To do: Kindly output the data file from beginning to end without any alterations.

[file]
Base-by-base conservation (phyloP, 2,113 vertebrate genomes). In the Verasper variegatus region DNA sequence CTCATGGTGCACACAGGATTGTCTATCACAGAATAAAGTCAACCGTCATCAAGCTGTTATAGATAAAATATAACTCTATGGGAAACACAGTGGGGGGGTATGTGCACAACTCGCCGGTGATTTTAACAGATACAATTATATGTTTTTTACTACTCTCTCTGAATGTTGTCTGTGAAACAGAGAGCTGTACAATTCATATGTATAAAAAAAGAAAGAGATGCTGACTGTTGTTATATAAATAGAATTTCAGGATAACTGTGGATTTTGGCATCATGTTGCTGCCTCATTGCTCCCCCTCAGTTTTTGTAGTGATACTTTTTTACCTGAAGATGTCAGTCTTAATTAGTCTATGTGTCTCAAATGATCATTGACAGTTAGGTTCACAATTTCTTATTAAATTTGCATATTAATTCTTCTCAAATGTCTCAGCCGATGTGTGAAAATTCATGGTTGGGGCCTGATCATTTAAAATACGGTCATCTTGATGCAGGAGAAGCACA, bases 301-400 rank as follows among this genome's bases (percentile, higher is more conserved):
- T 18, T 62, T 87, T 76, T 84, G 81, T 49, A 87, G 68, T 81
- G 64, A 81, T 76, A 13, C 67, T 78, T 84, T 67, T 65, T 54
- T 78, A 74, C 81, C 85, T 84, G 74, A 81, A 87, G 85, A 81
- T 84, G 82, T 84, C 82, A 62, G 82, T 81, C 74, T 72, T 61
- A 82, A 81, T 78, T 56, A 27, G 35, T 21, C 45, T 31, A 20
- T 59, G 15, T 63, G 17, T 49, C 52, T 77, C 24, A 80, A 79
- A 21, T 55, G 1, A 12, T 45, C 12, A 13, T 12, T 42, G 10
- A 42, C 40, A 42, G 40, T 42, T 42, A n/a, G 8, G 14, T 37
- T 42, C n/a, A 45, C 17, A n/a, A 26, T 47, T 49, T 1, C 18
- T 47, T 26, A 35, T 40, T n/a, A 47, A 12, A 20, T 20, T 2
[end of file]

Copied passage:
Base-by-base conservation (phyloP, 2,113 vertebrate genomes). In the Verasper variegatus region DNA sequence CTCATGGTGCACACAGGATTGTCTATCACAGAATAAAGTCAACCGTCATCAAGCTGTTATAGATAAAATATAACTCTATGGGAAACACAGTGGGGGGGTATGTGCACAACTCGCCGGTGATTTTAACAGATACAATTATATGTTTTTTACTACTCTCTCTGAATGTTGTCTGTGAAACAGAGAGCTGTACAATTCATATGTATAAAAAAAGAAAGAGATGCTGACTGTTGTTATATAAATAGAATTTCAGGATAACTGTGGATTTTGGCATCATGTTGCTGCCTCATTGCTCCCCCTCAGTTTTTGTAGTGATACTTTTTTACCTGAAGATGTCAGTCTTAATTAGTCTATGTGTCTCAAATGATCATTGACAGTTAGGTTCACAATTTCTTATTAAATTTGCATATTAATTCTTCTCAAATGTCTCAGCCGATGTGTGAAAATTCATGGTTGGGGCCTGATCATTTAAAATACGGTCATCTTGATGCAGGAGAAGCACA, bases 301-400 rank as follows among this genome's bases (percentile, higher is more conserved):
- T 18, T 62, T 87, T 76, T 84, G 81, T 49, A 87, G 68, T 81
- G 64, A 81, T 76, A 13, C 67, T 78, T 84, T 67, T 65, T 54
- T 78, A 74, C 81, C 85, T 84, G 74, A 81, A 87, G 85, A 81
- T 84, G 82, T 84, C 82, A 62, G 82, T 81, C 74, T 72, T 61
- A 82, A 81, T 78, T 56, A 27, G 35, T 21, C 45, T 31, A 20
- T 59, G 15, T 63, G 17, T 49, C 52, T 77, C 24, A 80, A 79
- A 21, T 55, G 1, A 12, T 45, C 12, A 13, T 12, T 42, G 10
- A 42, C 40, A 42, G 40, T 42, T 42, A n/a, G 8, G 14, T 37
- T 42, C n/a, A 45, C 17, A n/a, A 26, T 47, T 49, T 1, C 18
- T 47, T 26, A 35, T 40, T n/a, A 47, A 12, A 20, T 20, T 2